New Rule Undermines Clean Water Act Safeguards
The Nature Conservancy released the following statement from Chief External Affairs Officer Lynn Scarlett regarding the administration’s finalization of a rule defining “Waters of the United States”:
“Streams, rivers, lakes and wetlands are critical to the well-being of people and nature. These resources provide valuable—and often irreplaceable—sources of drinking water and habitat for fish and wildlife, and they power local economies and thriving communities. All of these benefits depend on the foundational safeguards embodied in the Clean Water Act.
“The action taken today by the Environmental Protection Agency and the Army Corps of Engineers weakens the Clean Water Act and is contradicted by science that tells us small streams and wetlands are critical to the health of communities and waterways. To deliver on the basic purpose of the Clean Water Act—to restore and maintain the chemical, physical and biological integrity of the nation’s waters—we need the rules for protecting water quality to be rooted in science. With science foundations, we can protect the waters and wetlands that meet the needs of our communities.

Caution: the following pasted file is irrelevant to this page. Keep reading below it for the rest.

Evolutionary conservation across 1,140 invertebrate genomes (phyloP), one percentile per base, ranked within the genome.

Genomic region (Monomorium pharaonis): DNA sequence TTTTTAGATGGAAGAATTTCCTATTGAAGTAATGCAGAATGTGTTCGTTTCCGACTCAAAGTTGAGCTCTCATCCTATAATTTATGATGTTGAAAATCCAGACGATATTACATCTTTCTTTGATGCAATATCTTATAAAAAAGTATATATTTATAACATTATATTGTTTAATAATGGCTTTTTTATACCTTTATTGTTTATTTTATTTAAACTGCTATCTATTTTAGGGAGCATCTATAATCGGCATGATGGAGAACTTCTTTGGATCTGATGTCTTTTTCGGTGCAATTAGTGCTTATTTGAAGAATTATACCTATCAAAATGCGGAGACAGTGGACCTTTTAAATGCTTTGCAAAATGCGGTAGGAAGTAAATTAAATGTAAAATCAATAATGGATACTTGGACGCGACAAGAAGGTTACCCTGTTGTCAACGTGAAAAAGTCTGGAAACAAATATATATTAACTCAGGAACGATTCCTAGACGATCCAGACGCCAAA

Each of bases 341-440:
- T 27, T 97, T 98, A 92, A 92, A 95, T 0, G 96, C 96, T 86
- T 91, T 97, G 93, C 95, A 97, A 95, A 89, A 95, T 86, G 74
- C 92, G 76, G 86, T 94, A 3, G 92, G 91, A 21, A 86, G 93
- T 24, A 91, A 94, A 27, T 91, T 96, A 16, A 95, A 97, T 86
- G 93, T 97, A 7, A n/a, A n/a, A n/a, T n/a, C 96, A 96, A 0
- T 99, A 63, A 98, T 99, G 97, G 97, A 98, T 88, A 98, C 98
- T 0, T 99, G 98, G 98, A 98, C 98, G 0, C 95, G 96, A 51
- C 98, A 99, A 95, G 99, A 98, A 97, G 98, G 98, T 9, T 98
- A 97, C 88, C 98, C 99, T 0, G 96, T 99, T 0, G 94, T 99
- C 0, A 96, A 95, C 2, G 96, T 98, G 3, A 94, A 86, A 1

“As a landowner and member of the regulated community, The Nature Conservancy continues to support efforts to improve the Clean Water Act’s permitting process on the ground. However, permitting efficiencies should not come at the expense of water quality—which stands to harm vulnerable populations the most—or the many benefits clean water provides. We need to return to the kind of science-based implementation the Clean Water Act has had since its passage in 1972 to strongly protect the waters and wetlands that help meet the many needs of our communities, our economy and our nation.”
The Nature Conservancy is a global conservation organization dedicated to conserving the lands and waters on which all life depends. Guided by science, we create innovative, on-the-ground solutions to our world's toughest challenges so that nature and people can thrive together. We are tackling climate change, conserving lands, waters and oceans at an unprecedented scale, providing food and water sustainably and helping make cities more sustainable. Working in 72 countries and territories: 38 by direct conservation impact and 34 through partners, we use a collaborative approach that engages local communities, governments, the private sector, and other partners. To learn more, visit www.nature.org or follow @nature_press on Twitter.